When North Korea Shows Off, The World Begins To Worry
Having tested an intercontinental missile last Wednesday - the largest and most advanced model in its arms race - Pyongyang has released a video showing its military capability with pride.
North Korea is not afraid of reprisals or isolations, much less Western threats.
To prove it, Kim Jong-Un's regime did a new ballistic test last Wednesday, launching a new intercontinental missile (ICBM), which experts have called "the greatest technological advance" until the moment and, therefore, the greatest threat.
According to the North Korean media, the missile could "reach any point in US territory" and the regime declared itself "a complete nuclear state".
Fulfilling their threats, the Jong-Un government declared in a national address that it had achieved "the great historical cause of completing a nuclear state force," according to The Guardian.
The launch was personally supervised by the nation's leader in the Pyongsong region - 18 miles north of the capital - and 24 hours later he made public the images of the missile, its launch and its specifications.
According to the data offered, the missile called Hwasong-15 could charge a "super-heavy nuclear warhead" and is the largest ever produced. According to Jeffrey Lewis, an analyst at the Middlebury Institute of International Studies, the device would have two engines capable of transporting between 80 and 100 tons; would have reached an altitude of 2,780 miles - 8,100 if its trajectory had been straight - and could easily reach Washington D.C.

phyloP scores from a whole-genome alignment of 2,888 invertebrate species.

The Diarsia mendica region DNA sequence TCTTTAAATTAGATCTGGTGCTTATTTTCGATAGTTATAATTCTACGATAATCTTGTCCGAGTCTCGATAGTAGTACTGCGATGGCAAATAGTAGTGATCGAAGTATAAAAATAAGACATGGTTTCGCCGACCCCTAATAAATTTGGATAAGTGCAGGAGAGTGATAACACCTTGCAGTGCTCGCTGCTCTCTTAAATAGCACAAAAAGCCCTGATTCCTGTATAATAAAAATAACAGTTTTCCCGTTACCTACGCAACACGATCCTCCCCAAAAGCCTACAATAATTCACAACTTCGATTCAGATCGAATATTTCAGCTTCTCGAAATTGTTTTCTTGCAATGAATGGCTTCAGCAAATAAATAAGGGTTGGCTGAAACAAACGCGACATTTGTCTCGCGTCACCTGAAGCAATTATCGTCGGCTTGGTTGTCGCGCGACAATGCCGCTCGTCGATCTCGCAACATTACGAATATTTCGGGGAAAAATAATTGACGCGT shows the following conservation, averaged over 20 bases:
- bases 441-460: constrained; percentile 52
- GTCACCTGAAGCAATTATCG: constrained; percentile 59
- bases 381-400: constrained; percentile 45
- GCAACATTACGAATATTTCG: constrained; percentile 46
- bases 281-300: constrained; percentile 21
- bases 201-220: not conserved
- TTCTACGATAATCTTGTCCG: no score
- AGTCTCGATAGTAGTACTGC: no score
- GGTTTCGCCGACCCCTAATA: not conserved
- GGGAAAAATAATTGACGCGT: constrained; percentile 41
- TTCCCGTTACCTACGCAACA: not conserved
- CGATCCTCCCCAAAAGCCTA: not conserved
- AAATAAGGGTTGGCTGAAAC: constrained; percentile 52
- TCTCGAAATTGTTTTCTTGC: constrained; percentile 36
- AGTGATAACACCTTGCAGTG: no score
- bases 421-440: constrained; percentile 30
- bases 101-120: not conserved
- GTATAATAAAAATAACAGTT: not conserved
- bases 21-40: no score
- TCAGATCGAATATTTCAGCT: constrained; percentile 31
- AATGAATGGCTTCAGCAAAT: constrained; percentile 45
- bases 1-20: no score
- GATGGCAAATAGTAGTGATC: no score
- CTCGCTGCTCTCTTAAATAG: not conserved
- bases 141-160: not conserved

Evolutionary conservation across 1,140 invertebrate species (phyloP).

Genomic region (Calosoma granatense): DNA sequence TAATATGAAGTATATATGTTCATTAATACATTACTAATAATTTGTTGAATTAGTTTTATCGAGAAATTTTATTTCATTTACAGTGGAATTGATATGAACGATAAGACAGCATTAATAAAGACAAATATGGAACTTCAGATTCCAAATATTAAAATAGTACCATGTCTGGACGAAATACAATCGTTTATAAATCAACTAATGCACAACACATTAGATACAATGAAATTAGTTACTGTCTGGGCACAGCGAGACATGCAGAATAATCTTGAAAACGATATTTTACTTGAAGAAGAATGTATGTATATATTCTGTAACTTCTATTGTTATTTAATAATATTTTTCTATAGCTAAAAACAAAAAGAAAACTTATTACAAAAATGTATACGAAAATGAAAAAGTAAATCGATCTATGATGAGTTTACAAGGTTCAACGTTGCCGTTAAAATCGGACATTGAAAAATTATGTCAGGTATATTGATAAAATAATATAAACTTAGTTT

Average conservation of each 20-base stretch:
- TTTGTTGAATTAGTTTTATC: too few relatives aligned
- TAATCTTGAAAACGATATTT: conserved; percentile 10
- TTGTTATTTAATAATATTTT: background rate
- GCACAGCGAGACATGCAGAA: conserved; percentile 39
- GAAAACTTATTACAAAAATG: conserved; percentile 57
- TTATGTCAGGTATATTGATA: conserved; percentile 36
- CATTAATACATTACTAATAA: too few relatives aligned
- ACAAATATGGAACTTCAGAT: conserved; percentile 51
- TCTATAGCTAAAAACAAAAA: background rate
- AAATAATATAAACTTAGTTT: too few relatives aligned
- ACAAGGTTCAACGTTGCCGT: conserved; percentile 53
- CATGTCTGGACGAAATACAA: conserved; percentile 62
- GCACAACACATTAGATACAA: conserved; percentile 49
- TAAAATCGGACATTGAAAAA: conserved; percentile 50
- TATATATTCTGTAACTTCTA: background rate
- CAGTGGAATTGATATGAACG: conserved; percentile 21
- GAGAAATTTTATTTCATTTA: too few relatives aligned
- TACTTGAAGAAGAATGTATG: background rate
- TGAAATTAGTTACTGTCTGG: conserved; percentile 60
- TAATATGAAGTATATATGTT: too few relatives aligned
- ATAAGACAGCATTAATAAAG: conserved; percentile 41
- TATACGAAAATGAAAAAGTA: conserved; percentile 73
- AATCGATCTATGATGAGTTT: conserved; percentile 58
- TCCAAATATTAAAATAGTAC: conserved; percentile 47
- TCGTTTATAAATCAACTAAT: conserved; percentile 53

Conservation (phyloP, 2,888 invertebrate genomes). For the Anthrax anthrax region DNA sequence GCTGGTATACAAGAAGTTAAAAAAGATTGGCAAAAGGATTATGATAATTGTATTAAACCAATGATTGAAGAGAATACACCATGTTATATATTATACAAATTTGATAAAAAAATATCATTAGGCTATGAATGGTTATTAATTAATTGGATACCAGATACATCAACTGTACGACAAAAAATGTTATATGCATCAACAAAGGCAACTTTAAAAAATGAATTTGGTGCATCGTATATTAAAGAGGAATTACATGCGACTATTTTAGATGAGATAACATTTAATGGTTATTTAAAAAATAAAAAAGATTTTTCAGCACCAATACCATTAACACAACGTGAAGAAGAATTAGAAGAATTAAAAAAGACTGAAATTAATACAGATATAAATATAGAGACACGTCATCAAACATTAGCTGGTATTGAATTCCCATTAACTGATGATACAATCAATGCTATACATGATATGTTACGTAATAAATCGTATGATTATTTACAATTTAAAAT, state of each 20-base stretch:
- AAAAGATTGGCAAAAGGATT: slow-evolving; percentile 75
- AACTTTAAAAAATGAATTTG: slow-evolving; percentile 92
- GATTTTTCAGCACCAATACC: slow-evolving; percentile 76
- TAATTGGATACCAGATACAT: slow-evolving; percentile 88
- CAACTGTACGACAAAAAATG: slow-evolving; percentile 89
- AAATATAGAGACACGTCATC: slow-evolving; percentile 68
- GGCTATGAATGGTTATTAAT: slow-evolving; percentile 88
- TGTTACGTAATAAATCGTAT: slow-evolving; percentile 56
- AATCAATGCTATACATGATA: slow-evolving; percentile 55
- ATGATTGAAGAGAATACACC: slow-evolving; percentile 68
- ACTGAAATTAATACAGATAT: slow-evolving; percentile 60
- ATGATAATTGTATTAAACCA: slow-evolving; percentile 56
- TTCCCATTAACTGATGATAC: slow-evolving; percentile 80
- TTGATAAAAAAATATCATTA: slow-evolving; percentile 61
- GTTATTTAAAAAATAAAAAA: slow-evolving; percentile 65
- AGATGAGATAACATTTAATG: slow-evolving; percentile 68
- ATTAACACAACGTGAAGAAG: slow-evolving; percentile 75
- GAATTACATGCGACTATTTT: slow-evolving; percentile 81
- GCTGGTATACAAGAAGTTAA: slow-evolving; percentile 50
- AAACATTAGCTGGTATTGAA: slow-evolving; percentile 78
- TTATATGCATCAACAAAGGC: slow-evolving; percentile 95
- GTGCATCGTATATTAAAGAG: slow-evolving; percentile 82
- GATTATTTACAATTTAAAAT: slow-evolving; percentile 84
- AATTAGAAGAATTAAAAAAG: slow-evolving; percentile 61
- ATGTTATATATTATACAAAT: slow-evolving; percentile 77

Before the tacit threat, the United States ambassador to the United Nations, Nikki Haley, assured that the ballistics test of North Korea "brings the world closer to war, not farther from it”.
In a statement with some historical blunders, Haley said that "We have never sought war with North Korea, and still today we do not seek it. If war does come, it will be because of continued acts of aggression like we witnessed yesterday," she said. "And if war comes, make no mistake, the North Korean regime will be utterly destroyed."
Although the new design of the missile has some improvements in its structure, several specialists assured through Twitter that the model resembles the American Titan II, designed during the Cold War and retired in 1987.
“The Titan II was the largest and heaviest missile ever built by the US, and was capable of carrying a 9-megaton nuclear warhead 15,000 kilometers (9,320 miles), the largest ever fielded by the US, with an explosive yield 600 times that of the bomb dropped on Hiroshima,” CNN said.
While waiting for new weapons tests, both South Korea and Japan denounced the exercises, especially because of the proximity of them to the Japanese coast.
President Trump, who promised that the development of an ICBM during his presidency was impossible, assured that they would "take care" of the matter. "It is a situation that we will handle," he told reporters.
But his subsequent reaction on Twitter - which seems to be closer to what he really thinks - was different. The president chose to divert the blame to the Democratic Party, to whom he attributes the obstacles of his agenda in matters of immigration and military financing.
Democratic Party leaders Chuck Schumer and Nancy Pelosi have refused to support new government spending measures unless they include an agreement to protect young immigrants (Dreamers) from deportation.